1Mathematically, one can round up to 127, or perhaps we can consider the last seven days as an additional week. Perhaps Vashti’s not surviving the whole day would account for the fraction missing from the whole number.
“And the word of the King will be heard (that he made in the entire kingdom) because great is she, and all the women will give supremacy to their husbands, from the great to the small.”
In Ohr Chadash, the Maharal writes that the “word of the king” means that Achashverosh the king will advertise the fact that he killed Vashti.
The Midrash (Esther Rabbah 4:10) teaches that phrase in hinting to the final redemption with the coming of Moshiach. It relates it to the King’s (H-Shem’s) decree (Shemos 17:14), which will finally be heard when all of the final vestiges of Amalek are eliminated. The Rokeach writes that the initial letters of the phrase here, “hee v‘chol hanashim yitnu” (“she, and all the women will give”) spells the Tetragrammaton four-letter name of H-Shem. This indicates that Achashverosh’s decree actually stems from H-Shem.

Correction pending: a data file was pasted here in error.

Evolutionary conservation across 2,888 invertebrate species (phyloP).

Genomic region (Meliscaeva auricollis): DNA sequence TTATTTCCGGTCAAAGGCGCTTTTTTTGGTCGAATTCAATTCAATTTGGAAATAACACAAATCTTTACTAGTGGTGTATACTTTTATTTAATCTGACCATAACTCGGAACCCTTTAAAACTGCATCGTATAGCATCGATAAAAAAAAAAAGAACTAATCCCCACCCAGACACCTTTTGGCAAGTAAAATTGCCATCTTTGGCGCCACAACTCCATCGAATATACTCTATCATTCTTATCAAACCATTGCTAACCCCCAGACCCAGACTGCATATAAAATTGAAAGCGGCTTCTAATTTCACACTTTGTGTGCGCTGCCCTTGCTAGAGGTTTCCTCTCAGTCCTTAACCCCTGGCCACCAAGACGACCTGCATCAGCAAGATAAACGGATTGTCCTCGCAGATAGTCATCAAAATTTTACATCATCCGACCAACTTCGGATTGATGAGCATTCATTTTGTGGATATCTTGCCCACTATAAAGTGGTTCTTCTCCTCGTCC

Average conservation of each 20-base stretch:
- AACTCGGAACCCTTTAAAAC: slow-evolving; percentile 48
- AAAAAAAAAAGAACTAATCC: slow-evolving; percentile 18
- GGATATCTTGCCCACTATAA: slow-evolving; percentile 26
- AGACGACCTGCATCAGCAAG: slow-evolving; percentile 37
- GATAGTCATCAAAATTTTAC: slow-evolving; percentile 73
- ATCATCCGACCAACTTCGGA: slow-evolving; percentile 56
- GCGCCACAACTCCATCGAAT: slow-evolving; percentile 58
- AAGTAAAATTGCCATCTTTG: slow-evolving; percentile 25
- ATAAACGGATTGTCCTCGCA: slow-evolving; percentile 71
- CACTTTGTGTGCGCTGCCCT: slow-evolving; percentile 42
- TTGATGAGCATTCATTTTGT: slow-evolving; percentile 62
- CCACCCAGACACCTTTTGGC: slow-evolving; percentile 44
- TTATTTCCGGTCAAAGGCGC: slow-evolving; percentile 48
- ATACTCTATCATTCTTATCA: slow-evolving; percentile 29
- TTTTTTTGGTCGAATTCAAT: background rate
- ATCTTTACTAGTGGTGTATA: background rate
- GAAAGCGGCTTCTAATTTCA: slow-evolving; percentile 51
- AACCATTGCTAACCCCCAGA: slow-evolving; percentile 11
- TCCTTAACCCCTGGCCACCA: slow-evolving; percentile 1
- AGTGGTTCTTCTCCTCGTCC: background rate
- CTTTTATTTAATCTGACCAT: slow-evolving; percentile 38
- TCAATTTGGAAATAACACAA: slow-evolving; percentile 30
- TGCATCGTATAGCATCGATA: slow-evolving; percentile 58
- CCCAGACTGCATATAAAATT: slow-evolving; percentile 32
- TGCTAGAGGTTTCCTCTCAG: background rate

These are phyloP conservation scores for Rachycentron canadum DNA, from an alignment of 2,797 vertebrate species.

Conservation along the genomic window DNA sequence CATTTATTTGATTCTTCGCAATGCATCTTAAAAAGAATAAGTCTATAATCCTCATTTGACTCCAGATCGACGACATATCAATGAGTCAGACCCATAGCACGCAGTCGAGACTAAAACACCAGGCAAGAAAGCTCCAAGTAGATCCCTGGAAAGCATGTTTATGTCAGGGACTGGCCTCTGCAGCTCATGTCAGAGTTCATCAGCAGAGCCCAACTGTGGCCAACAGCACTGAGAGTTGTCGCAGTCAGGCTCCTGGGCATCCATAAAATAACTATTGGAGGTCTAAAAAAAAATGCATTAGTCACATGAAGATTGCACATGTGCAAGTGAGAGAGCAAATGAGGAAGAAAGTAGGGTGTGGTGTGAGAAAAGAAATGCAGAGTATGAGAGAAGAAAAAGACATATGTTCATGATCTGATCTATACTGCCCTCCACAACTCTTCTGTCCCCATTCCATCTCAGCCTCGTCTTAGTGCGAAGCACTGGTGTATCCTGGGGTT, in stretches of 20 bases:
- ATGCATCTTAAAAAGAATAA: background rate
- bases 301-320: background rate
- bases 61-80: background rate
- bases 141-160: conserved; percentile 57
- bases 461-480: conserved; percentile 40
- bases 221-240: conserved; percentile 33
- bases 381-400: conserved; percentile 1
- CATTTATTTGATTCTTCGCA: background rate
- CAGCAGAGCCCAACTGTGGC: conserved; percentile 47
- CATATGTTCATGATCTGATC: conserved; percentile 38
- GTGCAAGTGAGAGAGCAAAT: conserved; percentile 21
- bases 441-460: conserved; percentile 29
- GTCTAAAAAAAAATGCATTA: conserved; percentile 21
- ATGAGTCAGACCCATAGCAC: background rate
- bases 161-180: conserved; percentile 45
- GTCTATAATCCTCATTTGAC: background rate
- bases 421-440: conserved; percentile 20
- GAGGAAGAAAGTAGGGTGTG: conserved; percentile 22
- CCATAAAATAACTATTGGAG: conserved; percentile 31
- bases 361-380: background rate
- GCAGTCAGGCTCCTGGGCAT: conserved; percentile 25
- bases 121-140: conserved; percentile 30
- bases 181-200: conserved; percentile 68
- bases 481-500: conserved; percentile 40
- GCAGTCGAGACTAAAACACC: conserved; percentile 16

M’nos HaLevi notes from Rabbeinu Bachya on Bamidbar (1:51) that any instance (like here) of the Tetragrammaton spelled backwards indicates the use of H-Shem’s characteristic of judgment (midas hadin). This is the very characteristic He will utilize in conquering the influence of Amalek. Perhaps it is for this message of our positive future that, in his commentary on the Torah (Shemos 28:35), the Baal HaTurim notes that the word “venishma” (“and will be heard”), appears three times in TaNaCh: there, regarding, the garments of a Kohen ministering in the Temple, earlier (ibid. 24:7) regarding the acceptance of the Torah at Mount Sinai, and in our verse regarding Achashverosh’s decree. According to the Baal HaTurim, this series of verses hints to the idea mentioned in the Talmud (Megillah 3b) that the mitzvah of hearing the Megillah on Purim takes precedence over learning Torah and prayer. Despite a verse regarding Torah (study) and a verse regarding the Temple (service), “the word of the King” (Megillah) will be heard. Indeed, in Halacha, despite the fact that Torah study generally has supremacy over all other mitzvos (Talmud, Shabbos 127a), Jews are enjoined to leave their Torah study to hear the public reading of Megillas Esther on Purim (Shulchan Aruch Orach Chaim 687:2, Mishnah Berurah ibid., sub-paragraph 7).